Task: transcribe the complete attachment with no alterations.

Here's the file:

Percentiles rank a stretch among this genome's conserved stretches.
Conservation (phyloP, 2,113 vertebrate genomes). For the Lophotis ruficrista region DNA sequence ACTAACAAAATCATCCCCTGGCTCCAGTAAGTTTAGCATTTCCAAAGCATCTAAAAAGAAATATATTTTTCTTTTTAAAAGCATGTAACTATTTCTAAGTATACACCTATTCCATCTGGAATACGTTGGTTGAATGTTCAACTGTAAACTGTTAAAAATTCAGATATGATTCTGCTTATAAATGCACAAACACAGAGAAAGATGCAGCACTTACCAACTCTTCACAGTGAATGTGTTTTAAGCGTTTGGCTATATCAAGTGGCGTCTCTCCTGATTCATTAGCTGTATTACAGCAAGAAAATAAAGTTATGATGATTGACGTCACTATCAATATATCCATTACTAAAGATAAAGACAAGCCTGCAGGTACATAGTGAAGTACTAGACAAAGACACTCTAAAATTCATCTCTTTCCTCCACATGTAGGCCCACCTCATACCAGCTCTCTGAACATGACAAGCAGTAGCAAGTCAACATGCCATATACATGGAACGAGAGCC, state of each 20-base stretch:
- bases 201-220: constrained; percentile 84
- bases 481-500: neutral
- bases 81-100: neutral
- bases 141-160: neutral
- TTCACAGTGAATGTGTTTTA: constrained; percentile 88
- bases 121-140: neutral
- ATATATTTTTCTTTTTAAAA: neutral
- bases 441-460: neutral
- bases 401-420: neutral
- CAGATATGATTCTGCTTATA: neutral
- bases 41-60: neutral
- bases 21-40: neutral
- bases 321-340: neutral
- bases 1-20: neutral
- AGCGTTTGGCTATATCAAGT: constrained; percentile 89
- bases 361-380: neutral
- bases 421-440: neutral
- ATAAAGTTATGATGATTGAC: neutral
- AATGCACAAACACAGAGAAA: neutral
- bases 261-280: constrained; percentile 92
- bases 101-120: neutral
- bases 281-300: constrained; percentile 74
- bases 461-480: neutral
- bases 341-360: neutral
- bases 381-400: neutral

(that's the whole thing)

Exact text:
Percentiles rank a stretch among this genome's conserved stretches.
Conservation (phyloP, 2,113 vertebrate genomes). For the Lophotis ruficrista region DNA sequence ACTAACAAAATCATCCCCTGGCTCCAGTAAGTTTAGCATTTCCAAAGCATCTAAAAAGAAATATATTTTTCTTTTTAAAAGCATGTAACTATTTCTAAGTATACACCTATTCCATCTGGAATACGTTGGTTGAATGTTCAACTGTAAACTGTTAAAAATTCAGATATGATTCTGCTTATAAATGCACAAACACAGAGAAAGATGCAGCACTTACCAACTCTTCACAGTGAATGTGTTTTAAGCGTTTGGCTATATCAAGTGGCGTCTCTCCTGATTCATTAGCTGTATTACAGCAAGAAAATAAAGTTATGATGATTGACGTCACTATCAATATATCCATTACTAAAGATAAAGACAAGCCTGCAGGTACATAGTGAAGTACTAGACAAAGACACTCTAAAATTCATCTCTTTCCTCCACATGTAGGCCCACCTCATACCAGCTCTCTGAACATGACAAGCAGTAGCAAGTCAACATGCCATATACATGGAACGAGAGCC, state of each 20-base stretch:
- bases 201-220: constrained; percentile 84
- bases 481-500: neutral
- bases 81-100: neutral
- bases 141-160: neutral
- TTCACAGTGAATGTGTTTTA: constrained; percentile 88
- bases 121-140: neutral
- ATATATTTTTCTTTTTAAAA: neutral
- bases 441-460: neutral
- bases 401-420: neutral
- CAGATATGATTCTGCTTATA: neutral
- bases 41-60: neutral
- bases 21-40: neutral
- bases 321-340: neutral
- bases 1-20: neutral
- AGCGTTTGGCTATATCAAGT: constrained; percentile 89
- bases 361-380: neutral
- bases 421-440: neutral
- ATAAAGTTATGATGATTGAC: neutral
- AATGCACAAACACAGAGAAA: neutral
- bases 261-280: constrained; percentile 92
- bases 101-120: neutral
- bases 281-300: constrained; percentile 74
- bases 461-480: neutral
- bases 341-360: neutral
- bases 381-400: neutral